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Whooping cough, or pertussis, mainly affects infants and young children. Caused by a bacterium, it is characterized by paroxysms (intense fits or spells) of coughing that end with the characteristic whoop as air is inhaled. Whooping cough caused thousands of deaths in the 1930s and 1940s, but, with the advent of the pertussis vaccine, the rate of death has declined dramatically. Recent epidemics have occurred in areas where vaccine rates have fallen.
Whooping cough is caused by a bacteria called Bordetella pertussis. It is spread through children from exposure to infected persons through droplets in the air. Once the bacteria is in the child's airways, swelling of the airways and mucus production begins.
This disease can be prevented with proper immunizations using the pertussis vaccine. This is usually part of the DTaP vaccine - or the diphtheria, tetanus, and pertussis. This vaccine is usually given to children at 2, 4, 6, and 15 to 18 months of age, with a booster at 4 to 6 years of age. The acellular pertussis vaccine now recommended produces fewer adverse reactions than the older vaccine.
The disease usually takes one to three weeks to incubate, with the child usually passing through three stages. The following are the most common symptoms of whooping cough, according to each stage. However, each child may experience symptoms differently. Symptoms may include:
Whooping cough can last up to several weeks and can lead to pneumonia.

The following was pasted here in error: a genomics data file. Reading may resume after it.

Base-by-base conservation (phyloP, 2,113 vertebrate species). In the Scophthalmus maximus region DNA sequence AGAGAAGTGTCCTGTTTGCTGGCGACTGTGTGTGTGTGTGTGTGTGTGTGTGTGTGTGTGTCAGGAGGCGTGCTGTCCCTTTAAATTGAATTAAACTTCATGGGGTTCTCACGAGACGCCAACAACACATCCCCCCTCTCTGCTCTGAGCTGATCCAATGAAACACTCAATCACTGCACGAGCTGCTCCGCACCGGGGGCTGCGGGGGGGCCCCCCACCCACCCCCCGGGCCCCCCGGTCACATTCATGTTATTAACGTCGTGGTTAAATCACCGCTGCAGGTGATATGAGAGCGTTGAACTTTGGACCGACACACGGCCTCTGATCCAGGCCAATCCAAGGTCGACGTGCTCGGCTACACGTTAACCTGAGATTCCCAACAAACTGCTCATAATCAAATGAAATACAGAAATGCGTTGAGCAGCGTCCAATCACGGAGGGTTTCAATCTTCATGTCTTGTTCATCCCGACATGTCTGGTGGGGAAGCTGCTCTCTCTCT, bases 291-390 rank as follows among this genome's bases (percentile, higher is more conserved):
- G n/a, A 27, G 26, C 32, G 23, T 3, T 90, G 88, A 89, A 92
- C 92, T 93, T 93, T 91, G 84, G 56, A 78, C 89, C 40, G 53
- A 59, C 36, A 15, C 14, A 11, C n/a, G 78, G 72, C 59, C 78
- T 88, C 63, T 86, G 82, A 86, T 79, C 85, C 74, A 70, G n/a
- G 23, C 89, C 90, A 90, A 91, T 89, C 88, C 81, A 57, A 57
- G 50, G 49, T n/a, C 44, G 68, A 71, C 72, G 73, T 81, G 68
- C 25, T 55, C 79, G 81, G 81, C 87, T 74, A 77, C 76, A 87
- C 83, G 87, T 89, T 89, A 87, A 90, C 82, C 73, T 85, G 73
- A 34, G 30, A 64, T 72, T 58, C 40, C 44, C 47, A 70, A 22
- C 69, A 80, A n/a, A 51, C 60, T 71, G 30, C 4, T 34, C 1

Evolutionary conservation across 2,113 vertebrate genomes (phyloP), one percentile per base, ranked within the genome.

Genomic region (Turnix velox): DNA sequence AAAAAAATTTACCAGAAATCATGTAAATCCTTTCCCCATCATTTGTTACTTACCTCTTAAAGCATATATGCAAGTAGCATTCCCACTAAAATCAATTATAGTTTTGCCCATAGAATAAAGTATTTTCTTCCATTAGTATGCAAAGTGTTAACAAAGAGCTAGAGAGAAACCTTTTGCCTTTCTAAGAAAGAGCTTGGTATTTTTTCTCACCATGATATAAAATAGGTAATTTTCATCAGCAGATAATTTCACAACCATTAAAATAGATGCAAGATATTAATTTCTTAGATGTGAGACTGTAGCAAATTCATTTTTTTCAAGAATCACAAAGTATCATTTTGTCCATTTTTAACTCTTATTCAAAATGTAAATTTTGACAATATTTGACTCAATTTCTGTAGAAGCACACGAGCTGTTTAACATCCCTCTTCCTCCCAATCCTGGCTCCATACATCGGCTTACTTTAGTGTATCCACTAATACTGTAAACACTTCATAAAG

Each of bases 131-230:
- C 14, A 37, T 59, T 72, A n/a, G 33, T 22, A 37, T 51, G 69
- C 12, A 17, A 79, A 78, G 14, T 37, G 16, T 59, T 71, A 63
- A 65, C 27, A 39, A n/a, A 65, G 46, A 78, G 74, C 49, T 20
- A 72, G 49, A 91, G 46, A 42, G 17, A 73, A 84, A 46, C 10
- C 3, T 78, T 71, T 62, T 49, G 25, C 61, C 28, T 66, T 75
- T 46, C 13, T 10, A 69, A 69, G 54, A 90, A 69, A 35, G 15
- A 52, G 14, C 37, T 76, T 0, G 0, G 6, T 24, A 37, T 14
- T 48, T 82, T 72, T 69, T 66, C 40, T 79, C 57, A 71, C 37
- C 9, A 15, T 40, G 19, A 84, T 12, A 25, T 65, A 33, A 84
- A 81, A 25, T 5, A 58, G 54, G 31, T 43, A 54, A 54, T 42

The symptoms of whooping cough may resemble other medical conditions. Always consult your child's physician for a diagnosis.
In addition to a complete medical history and physical examination, diagnosis of whooping cough is often confirmed with a culture taken from the nose.
Specific treatment for whooping cough will be determined by your child's physician based on:
In many cases, the child may be hospitalized for supportive care and monitoring. Sometimes, oxygen and intravenous (IV) fluids are needed until the child begins to recover. Antibiotic treatment (i.e., clarithromycin [Biaxin®] or azithromycin [Zithromax®], or a related antibiotic) may also be ordered by your child's physician.
Family members and other people who have been in close contact with the child usually are started on antibiotic therapy, regardless of whether they have received the vaccine or not.
Other treatment may include the following:
Although a vaccine has been developed against whooping cough, which is routinely given to children in the first year of life, cases of the disease still occur, especially in infants younger than 6 months of age.
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